Wisconsin spring waterfowl survey shows good breeding numbers

Madison — Wisconsin’s spring waterfowl population surveys show stable to increased numbers of breeding pairs, as well as relatively good wetland conditions that should result in increased production this year across most of the state.

Taylor Finger, DNR migratory bird ecologist, said that while fewer numbers of birds were observed than last year, an increase in the mallard population estimate and stable estimates for wood ducks and Canada geese were seen.

This survey information, along with the U.S. Fish and Wildlife Service (USFWS) continental duck survey and Ontario Canada goose survey provides annual waterfowl breeding conditions and is used to determine the fall season structure for Wisconsin. The full survey report is posted on the DNR web site.

Wisconsin experienced record- low temperatures in April, with lakes in northern Wisconsin still frozen on May 5. This stalled migration and breeding activity by mallards and Canada geese. Average and above-average temperatures across most of the state followed in early May.

With near average precipitation in May following the survey, wetland conditions remained average to above-average for brood rearing, and Wisconsin is expected to provide good duck production in 2018.

A relatively mild winter in 2017-18 in most parts of the state, combined with average precipitation in April and May, led to average conditions throughout Wisconsin. Counts indicated dryer conditions than in 2017 in all regions of the state, but most areas were still above the long-term averages. Finger said considerable rain in May following the survey has helped Wisconsin remain at average or above average wetland conditions during the important brood-rearing period.

The Wisconsin breeding duck population estimate of 439,397 is down 8 percent compared to 2017, and is right at the 45-year average. Of the species-specific estimates for the state’s three top breeding ducks, (mallard, blue-winged teal and wood duck) mallards showed the largest increase from 2017.

Finger urged hunters to interpret the info in the context of several years and the continent.

“For example, the blue-winged teal breeding population in Wisconsin is lower than historic levels, but continental estimates the last few years have reached all-time highs, and two-thirds of Wisconsin regular duck season blue-winged teal harvest comes from out of state,” he said.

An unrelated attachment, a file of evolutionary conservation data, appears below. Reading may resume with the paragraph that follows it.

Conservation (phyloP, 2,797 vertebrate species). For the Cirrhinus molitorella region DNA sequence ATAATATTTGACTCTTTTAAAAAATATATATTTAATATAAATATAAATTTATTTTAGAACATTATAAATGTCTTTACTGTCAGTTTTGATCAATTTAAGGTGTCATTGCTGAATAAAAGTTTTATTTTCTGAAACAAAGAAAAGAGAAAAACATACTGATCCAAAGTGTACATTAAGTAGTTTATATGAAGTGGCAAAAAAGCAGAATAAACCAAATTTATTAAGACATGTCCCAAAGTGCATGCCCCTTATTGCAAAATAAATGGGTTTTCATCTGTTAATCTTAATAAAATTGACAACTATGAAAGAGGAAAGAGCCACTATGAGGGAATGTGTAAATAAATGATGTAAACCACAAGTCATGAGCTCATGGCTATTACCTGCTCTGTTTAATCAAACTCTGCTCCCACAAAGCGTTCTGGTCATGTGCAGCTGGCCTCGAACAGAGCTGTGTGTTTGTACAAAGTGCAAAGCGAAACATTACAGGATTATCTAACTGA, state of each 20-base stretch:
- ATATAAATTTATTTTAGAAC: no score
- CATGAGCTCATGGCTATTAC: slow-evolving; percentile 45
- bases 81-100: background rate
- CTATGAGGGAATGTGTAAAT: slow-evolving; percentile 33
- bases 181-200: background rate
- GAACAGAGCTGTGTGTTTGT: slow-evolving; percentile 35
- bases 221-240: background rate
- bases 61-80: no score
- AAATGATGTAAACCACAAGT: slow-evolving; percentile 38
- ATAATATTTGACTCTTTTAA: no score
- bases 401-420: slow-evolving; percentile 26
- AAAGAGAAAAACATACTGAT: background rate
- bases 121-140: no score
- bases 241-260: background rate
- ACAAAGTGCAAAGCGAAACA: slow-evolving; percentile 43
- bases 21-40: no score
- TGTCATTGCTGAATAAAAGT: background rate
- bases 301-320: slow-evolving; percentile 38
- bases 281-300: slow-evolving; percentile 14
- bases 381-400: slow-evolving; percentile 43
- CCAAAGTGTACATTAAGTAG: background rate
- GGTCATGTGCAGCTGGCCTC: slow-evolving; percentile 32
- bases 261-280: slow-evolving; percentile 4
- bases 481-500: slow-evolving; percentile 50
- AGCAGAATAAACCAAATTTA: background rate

These breeding pair and habitat conditions are important to hunters as roughly 70 percent of mallard harvest in Wisconsin is supported by local ducks.

Canada goose population estimates similar to 2017

Wisconsin Canada goose harvest is supported by Canada geese breeding in northern Ontario, as well as those breeding in Wisconsin. The Wisconsin breeding estimate for Canada geese is similar to 2017 at 157,950 birds and consistent with a stable population of roughly 145,000, which is the 10-year average. Continental breeding waterfowl population estimates from the USFWS are expected in July.

In August, the Mississippi Flyway Council and flyway states will analyze survey data and provide recommendations to the USFWS regarding waterfowl regulations for 2019. These recommendations will help determine the framework under which states and provinces set waterfowl seasons.

Under new federal framework, Wisconsin conducted its annual waterfowl season hearings this spring, and the Natural Resources Board approved the season structure on April 10.

Regulations

With earlier approval dates, 2018 migratory bird season regulations are now available online and at license vendors.

There were several significant changes to the 2018 waterfowl season structure. The first of the 2018 migratory game bird seasons will open with the early Canada goose, mourning dove and early teal seasons starting on Sept. 1. Regular waterfowl seasons will include a 60-day duck season that will start with a statewide opener on Sept. 29 and 92-day goose season that will have two splits to allow hunting during the Christmas and New Year’s holidays.

Highlights from the 2018 season structure include:

  • North duck zone will open one week later than in previous years, resulting in a single statewide opener for all zones on Sept. 29;
  • Elimination of the Horicon Canada goose zone (resulting in a single statewide regular zone);
  • Increase in the Canada goose bag limit to three birds per day;
  • A second split in the south Canada goose zone resulting in a goose season that is open during the Christmas and New Year’s holidays, and;
  • Increase in the pintail daily bag limit (from one to two) based on USFWS season framework.

Registration of Canada geese and in-field validation of the Canada goose hunting permit is no longer required.

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